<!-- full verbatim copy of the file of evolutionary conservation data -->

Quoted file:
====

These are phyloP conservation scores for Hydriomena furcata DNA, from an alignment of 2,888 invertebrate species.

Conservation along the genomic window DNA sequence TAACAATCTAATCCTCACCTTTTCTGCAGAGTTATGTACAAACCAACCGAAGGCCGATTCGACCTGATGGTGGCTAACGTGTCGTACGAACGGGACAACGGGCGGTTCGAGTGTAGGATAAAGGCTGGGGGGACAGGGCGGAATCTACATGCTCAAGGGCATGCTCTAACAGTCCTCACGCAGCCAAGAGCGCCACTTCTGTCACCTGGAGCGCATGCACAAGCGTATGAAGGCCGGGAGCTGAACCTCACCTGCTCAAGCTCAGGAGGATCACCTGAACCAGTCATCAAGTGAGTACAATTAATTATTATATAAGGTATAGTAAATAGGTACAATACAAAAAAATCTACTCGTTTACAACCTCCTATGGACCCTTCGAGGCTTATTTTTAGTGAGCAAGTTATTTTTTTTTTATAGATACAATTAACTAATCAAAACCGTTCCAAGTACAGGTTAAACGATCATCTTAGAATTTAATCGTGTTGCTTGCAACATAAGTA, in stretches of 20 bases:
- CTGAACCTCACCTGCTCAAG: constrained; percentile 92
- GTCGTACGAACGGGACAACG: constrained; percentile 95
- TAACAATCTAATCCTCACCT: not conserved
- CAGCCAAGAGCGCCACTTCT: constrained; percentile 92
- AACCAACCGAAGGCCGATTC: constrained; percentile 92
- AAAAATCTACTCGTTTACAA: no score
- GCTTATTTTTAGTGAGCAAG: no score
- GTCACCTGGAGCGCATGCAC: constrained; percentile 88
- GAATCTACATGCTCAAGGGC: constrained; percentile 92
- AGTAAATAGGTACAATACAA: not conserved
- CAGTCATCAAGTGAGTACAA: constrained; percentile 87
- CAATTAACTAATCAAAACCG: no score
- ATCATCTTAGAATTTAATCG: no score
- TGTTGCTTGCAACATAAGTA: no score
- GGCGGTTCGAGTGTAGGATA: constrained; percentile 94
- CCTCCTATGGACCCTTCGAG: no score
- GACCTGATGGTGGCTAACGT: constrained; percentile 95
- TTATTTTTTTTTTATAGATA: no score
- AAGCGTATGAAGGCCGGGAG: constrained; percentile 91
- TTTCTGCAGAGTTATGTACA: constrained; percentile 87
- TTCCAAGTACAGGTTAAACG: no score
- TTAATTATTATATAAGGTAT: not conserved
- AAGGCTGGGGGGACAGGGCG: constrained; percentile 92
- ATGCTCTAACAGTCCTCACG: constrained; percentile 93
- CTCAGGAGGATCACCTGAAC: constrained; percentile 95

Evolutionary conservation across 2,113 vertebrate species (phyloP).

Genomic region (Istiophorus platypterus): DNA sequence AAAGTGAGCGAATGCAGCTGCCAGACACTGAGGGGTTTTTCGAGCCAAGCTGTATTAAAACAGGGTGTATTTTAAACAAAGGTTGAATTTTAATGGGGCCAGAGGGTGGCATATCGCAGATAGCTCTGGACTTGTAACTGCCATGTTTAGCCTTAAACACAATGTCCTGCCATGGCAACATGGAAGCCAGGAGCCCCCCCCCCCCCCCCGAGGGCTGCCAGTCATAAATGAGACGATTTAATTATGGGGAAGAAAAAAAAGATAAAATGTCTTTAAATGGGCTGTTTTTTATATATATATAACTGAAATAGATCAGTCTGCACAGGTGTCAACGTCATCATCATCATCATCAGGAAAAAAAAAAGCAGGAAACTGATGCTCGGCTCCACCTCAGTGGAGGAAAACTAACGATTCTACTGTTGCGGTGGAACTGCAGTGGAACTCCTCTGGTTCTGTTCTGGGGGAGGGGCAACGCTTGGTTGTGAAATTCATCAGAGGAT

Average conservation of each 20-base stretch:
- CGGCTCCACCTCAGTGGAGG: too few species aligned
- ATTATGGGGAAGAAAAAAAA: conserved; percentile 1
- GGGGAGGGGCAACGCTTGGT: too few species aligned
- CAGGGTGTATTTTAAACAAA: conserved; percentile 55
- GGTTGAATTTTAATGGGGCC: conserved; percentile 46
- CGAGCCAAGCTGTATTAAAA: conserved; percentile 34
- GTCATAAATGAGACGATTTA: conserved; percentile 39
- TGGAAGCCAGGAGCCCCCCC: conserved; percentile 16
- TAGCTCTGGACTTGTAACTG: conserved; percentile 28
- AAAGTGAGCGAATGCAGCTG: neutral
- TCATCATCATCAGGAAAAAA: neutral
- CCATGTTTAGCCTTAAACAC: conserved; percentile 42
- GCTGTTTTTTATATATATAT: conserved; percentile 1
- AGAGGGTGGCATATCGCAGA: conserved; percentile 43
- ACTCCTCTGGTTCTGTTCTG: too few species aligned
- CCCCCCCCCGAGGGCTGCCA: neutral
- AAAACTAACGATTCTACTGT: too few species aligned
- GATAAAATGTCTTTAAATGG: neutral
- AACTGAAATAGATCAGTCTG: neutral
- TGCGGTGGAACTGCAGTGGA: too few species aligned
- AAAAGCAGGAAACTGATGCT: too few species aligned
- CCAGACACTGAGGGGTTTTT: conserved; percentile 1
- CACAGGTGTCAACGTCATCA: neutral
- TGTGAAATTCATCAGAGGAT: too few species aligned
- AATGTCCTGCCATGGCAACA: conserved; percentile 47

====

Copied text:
These are phyloP conservation scores for Hydriomena furcata DNA, from an alignment of 2,888 invertebrate species.

Conservation along the genomic window DNA sequence TAACAATCTAATCCTCACCTTTTCTGCAGAGTTATGTACAAACCAACCGAAGGCCGATTCGACCTGATGGTGGCTAACGTGTCGTACGAACGGGACAACGGGCGGTTCGAGTGTAGGATAAAGGCTGGGGGGACAGGGCGGAATCTACATGCTCAAGGGCATGCTCTAACAGTCCTCACGCAGCCAAGAGCGCCACTTCTGTCACCTGGAGCGCATGCACAAGCGTATGAAGGCCGGGAGCTGAACCTCACCTGCTCAAGCTCAGGAGGATCACCTGAACCAGTCATCAAGTGAGTACAATTAATTATTATATAAGGTATAGTAAATAGGTACAATACAAAAAAATCTACTCGTTTACAACCTCCTATGGACCCTTCGAGGCTTATTTTTAGTGAGCAAGTTATTTTTTTTTTATAGATACAATTAACTAATCAAAACCGTTCCAAGTACAGGTTAAACGATCATCTTAGAATTTAATCGTGTTGCTTGCAACATAAGTA, in stretches of 20 bases:
- CTGAACCTCACCTGCTCAAG: constrained; percentile 92
- GTCGTACGAACGGGACAACG: constrained; percentile 95
- TAACAATCTAATCCTCACCT: not conserved
- CAGCCAAGAGCGCCACTTCT: constrained; percentile 92
- AACCAACCGAAGGCCGATTC: constrained; percentile 92
- AAAAATCTACTCGTTTACAA: no score
- GCTTATTTTTAGTGAGCAAG: no score
- GTCACCTGGAGCGCATGCAC: constrained; percentile 88
- GAATCTACATGCTCAAGGGC: constrained; percentile 92
- AGTAAATAGGTACAATACAA: not conserved
- CAGTCATCAAGTGAGTACAA: constrained; percentile 87
- CAATTAACTAATCAAAACCG: no score
- ATCATCTTAGAATTTAATCG: no score
- TGTTGCTTGCAACATAAGTA: no score
- GGCGGTTCGAGTGTAGGATA: constrained; percentile 94
- CCTCCTATGGACCCTTCGAG: no score
- GACCTGATGGTGGCTAACGT: constrained; percentile 95
- TTATTTTTTTTTTATAGATA: no score
- AAGCGTATGAAGGCCGGGAG: constrained; percentile 91
- TTTCTGCAGAGTTATGTACA: constrained; percentile 87
- TTCCAAGTACAGGTTAAACG: no score
- TTAATTATTATATAAGGTAT: not conserved
- AAGGCTGGGGGGACAGGGCG: constrained; percentile 92
- ATGCTCTAACAGTCCTCACG: constrained; percentile 93
- CTCAGGAGGATCACCTGAAC: constrained; percentile 95

Evolutionary conservation across 2,113 vertebrate species (phyloP).

Genomic region (Istiophorus platypterus): DNA sequence AAAGTGAGCGAATGCAGCTGCCAGACACTGAGGGGTTTTTCGAGCCAAGCTGTATTAAAACAGGGTGTATTTTAAACAAAGGTTGAATTTTAATGGGGCCAGAGGGTGGCATATCGCAGATAGCTCTGGACTTGTAACTGCCATGTTTAGCCTTAAACACAATGTCCTGCCATGGCAACATGGAAGCCAGGAGCCCCCCCCCCCCCCCCGAGGGCTGCCAGTCATAAATGAGACGATTTAATTATGGGGAAGAAAAAAAAGATAAAATGTCTTTAAATGGGCTGTTTTTTATATATATATAACTGAAATAGATCAGTCTGCACAGGTGTCAACGTCATCATCATCATCATCAGGAAAAAAAAAAGCAGGAAACTGATGCTCGGCTCCACCTCAGTGGAGGAAAACTAACGATTCTACTGTTGCGGTGGAACTGCAGTGGAACTCCTCTGGTTCTGTTCTGGGGGAGGGGCAACGCTTGGTTGTGAAATTCATCAGAGGAT

Average conservation of each 20-base stretch:
- CGGCTCCACCTCAGTGGAGG: too few species aligned
- ATTATGGGGAAGAAAAAAAA: conserved; percentile 1
- GGGGAGGGGCAACGCTTGGT: too few species aligned
- CAGGGTGTATTTTAAACAAA: conserved; percentile 55
- GGTTGAATTTTAATGGGGCC: conserved; percentile 46
- CGAGCCAAGCTGTATTAAAA: conserved; percentile 34
- GTCATAAATGAGACGATTTA: conserved; percentile 39
- TGGAAGCCAGGAGCCCCCCC: conserved; percentile 16
- TAGCTCTGGACTTGTAACTG: conserved; percentile 28
- AAAGTGAGCGAATGCAGCTG: neutral
- TCATCATCATCAGGAAAAAA: neutral
- CCATGTTTAGCCTTAAACAC: conserved; percentile 42
- GCTGTTTTTTATATATATAT: conserved; percentile 1
- AGAGGGTGGCATATCGCAGA: conserved; percentile 43
- ACTCCTCTGGTTCTGTTCTG: too few species aligned
- CCCCCCCCCGAGGGCTGCCA: neutral
- AAAACTAACGATTCTACTGT: too few species aligned
- GATAAAATGTCTTTAAATGG: neutral
- AACTGAAATAGATCAGTCTG: neutral
- TGCGGTGGAACTGCAGTGGA: too few species aligned
- AAAAGCAGGAAACTGATGCT: too few species aligned
- CCAGACACTGAGGGGTTTTT: conserved; percentile 1
- CACAGGTGTCAACGTCATCA: neutral
- TGTGAAATTCATCAGAGGAT: too few species aligned
- AATGTCCTGCCATGGCAACA: conserved; percentile 47